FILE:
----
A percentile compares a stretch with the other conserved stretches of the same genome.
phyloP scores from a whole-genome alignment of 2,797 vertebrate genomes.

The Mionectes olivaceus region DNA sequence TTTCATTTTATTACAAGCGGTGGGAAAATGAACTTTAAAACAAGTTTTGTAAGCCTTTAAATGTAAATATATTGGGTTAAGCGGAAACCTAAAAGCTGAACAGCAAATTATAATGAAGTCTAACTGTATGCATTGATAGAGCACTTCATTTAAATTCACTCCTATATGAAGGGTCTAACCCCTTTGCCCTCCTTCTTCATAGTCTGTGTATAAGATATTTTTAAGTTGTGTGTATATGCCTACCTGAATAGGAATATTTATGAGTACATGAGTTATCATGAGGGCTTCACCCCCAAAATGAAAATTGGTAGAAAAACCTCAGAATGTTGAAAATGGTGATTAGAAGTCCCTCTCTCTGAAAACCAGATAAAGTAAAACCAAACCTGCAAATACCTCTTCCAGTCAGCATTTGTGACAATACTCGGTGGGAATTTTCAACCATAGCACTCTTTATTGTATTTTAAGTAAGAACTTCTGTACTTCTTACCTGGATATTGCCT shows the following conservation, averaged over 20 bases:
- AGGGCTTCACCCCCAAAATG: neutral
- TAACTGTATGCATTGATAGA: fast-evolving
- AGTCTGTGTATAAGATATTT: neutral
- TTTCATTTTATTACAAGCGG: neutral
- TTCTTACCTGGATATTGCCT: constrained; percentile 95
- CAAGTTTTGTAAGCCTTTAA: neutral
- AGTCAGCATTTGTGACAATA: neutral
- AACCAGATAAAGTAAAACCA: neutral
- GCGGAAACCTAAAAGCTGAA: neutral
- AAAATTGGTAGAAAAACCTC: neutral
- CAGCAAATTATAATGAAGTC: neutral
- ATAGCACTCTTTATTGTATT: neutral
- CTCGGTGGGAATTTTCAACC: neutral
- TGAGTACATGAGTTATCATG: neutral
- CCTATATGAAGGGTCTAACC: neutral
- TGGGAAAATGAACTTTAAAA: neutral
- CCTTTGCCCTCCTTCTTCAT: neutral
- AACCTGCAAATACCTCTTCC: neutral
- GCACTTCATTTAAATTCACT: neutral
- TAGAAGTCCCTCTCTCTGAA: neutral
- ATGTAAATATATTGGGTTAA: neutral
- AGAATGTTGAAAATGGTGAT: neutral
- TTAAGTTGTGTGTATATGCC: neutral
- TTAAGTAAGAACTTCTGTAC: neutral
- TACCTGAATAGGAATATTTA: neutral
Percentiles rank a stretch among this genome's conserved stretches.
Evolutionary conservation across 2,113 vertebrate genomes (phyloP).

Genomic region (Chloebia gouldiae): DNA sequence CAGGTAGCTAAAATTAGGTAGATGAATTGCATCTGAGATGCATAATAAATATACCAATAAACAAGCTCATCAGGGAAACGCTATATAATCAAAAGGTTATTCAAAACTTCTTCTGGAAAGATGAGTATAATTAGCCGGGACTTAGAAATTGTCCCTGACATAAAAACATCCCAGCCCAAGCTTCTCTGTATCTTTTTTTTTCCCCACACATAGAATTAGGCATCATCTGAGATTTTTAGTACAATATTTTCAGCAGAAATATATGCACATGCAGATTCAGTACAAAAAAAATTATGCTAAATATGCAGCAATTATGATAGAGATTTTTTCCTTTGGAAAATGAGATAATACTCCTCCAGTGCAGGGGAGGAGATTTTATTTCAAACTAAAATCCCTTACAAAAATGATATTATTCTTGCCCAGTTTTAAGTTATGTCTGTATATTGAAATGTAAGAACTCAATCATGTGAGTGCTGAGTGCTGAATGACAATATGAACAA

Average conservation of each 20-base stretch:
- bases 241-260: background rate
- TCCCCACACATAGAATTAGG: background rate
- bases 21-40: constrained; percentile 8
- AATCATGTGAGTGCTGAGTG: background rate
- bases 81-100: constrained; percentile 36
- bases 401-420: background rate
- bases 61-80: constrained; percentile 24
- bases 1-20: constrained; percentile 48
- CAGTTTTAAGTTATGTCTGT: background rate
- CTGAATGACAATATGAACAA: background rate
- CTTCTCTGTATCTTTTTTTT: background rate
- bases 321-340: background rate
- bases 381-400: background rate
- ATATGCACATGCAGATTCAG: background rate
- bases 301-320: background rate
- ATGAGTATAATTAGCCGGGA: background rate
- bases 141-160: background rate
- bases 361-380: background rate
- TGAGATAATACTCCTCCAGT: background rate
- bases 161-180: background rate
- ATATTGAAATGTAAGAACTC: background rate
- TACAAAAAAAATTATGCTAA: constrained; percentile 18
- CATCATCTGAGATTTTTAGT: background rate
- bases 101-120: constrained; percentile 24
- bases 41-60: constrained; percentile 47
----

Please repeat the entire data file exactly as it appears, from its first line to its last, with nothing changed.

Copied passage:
A percentile compares a stretch with the other conserved stretches of the same genome.
phyloP scores from a whole-genome alignment of 2,797 vertebrate genomes.

The Mionectes olivaceus region DNA sequence TTTCATTTTATTACAAGCGGTGGGAAAATGAACTTTAAAACAAGTTTTGTAAGCCTTTAAATGTAAATATATTGGGTTAAGCGGAAACCTAAAAGCTGAACAGCAAATTATAATGAAGTCTAACTGTATGCATTGATAGAGCACTTCATTTAAATTCACTCCTATATGAAGGGTCTAACCCCTTTGCCCTCCTTCTTCATAGTCTGTGTATAAGATATTTTTAAGTTGTGTGTATATGCCTACCTGAATAGGAATATTTATGAGTACATGAGTTATCATGAGGGCTTCACCCCCAAAATGAAAATTGGTAGAAAAACCTCAGAATGTTGAAAATGGTGATTAGAAGTCCCTCTCTCTGAAAACCAGATAAAGTAAAACCAAACCTGCAAATACCTCTTCCAGTCAGCATTTGTGACAATACTCGGTGGGAATTTTCAACCATAGCACTCTTTATTGTATTTTAAGTAAGAACTTCTGTACTTCTTACCTGGATATTGCCT shows the following conservation, averaged over 20 bases:
- AGGGCTTCACCCCCAAAATG: neutral
- TAACTGTATGCATTGATAGA: fast-evolving
- AGTCTGTGTATAAGATATTT: neutral
- TTTCATTTTATTACAAGCGG: neutral
- TTCTTACCTGGATATTGCCT: constrained; percentile 95
- CAAGTTTTGTAAGCCTTTAA: neutral
- AGTCAGCATTTGTGACAATA: neutral
- AACCAGATAAAGTAAAACCA: neutral
- GCGGAAACCTAAAAGCTGAA: neutral
- AAAATTGGTAGAAAAACCTC: neutral
- CAGCAAATTATAATGAAGTC: neutral
- ATAGCACTCTTTATTGTATT: neutral
- CTCGGTGGGAATTTTCAACC: neutral
- TGAGTACATGAGTTATCATG: neutral
- CCTATATGAAGGGTCTAACC: neutral
- TGGGAAAATGAACTTTAAAA: neutral
- CCTTTGCCCTCCTTCTTCAT: neutral
- AACCTGCAAATACCTCTTCC: neutral
- GCACTTCATTTAAATTCACT: neutral
- TAGAAGTCCCTCTCTCTGAA: neutral
- ATGTAAATATATTGGGTTAA: neutral
- AGAATGTTGAAAATGGTGAT: neutral
- TTAAGTTGTGTGTATATGCC: neutral
- TTAAGTAAGAACTTCTGTAC: neutral
- TACCTGAATAGGAATATTTA: neutral
Percentiles rank a stretch among this genome's conserved stretches.
Evolutionary conservation across 2,113 vertebrate genomes (phyloP).

Genomic region (Chloebia gouldiae): DNA sequence CAGGTAGCTAAAATTAGGTAGATGAATTGCATCTGAGATGCATAATAAATATACCAATAAACAAGCTCATCAGGGAAACGCTATATAATCAAAAGGTTATTCAAAACTTCTTCTGGAAAGATGAGTATAATTAGCCGGGACTTAGAAATTGTCCCTGACATAAAAACATCCCAGCCCAAGCTTCTCTGTATCTTTTTTTTTCCCCACACATAGAATTAGGCATCATCTGAGATTTTTAGTACAATATTTTCAGCAGAAATATATGCACATGCAGATTCAGTACAAAAAAAATTATGCTAAATATGCAGCAATTATGATAGAGATTTTTTCCTTTGGAAAATGAGATAATACTCCTCCAGTGCAGGGGAGGAGATTTTATTTCAAACTAAAATCCCTTACAAAAATGATATTATTCTTGCCCAGTTTTAAGTTATGTCTGTATATTGAAATGTAAGAACTCAATCATGTGAGTGCTGAGTGCTGAATGACAATATGAACAA

Average conservation of each 20-base stretch:
- bases 241-260: background rate
- TCCCCACACATAGAATTAGG: background rate
- bases 21-40: constrained; percentile 8
- AATCATGTGAGTGCTGAGTG: background rate
- bases 81-100: constrained; percentile 36
- bases 401-420: background rate
- bases 61-80: constrained; percentile 24
- bases 1-20: constrained; percentile 48
- CAGTTTTAAGTTATGTCTGT: background rate
- CTGAATGACAATATGAACAA: background rate
- CTTCTCTGTATCTTTTTTTT: background rate
- bases 321-340: background rate
- bases 381-400: background rate
- ATATGCACATGCAGATTCAG: background rate
- bases 301-320: background rate
- ATGAGTATAATTAGCCGGGA: background rate
- bases 141-160: background rate
- bases 361-380: background rate
- TGAGATAATACTCCTCCAGT: background rate
- bases 161-180: background rate
- ATATTGAAATGTAAGAACTC: background rate
- TACAAAAAAAATTATGCTAA: constrained; percentile 18
- CATCATCTGAGATTTTTAGT: background rate
- bases 101-120: constrained; percentile 24
- bases 41-60: constrained; percentile 47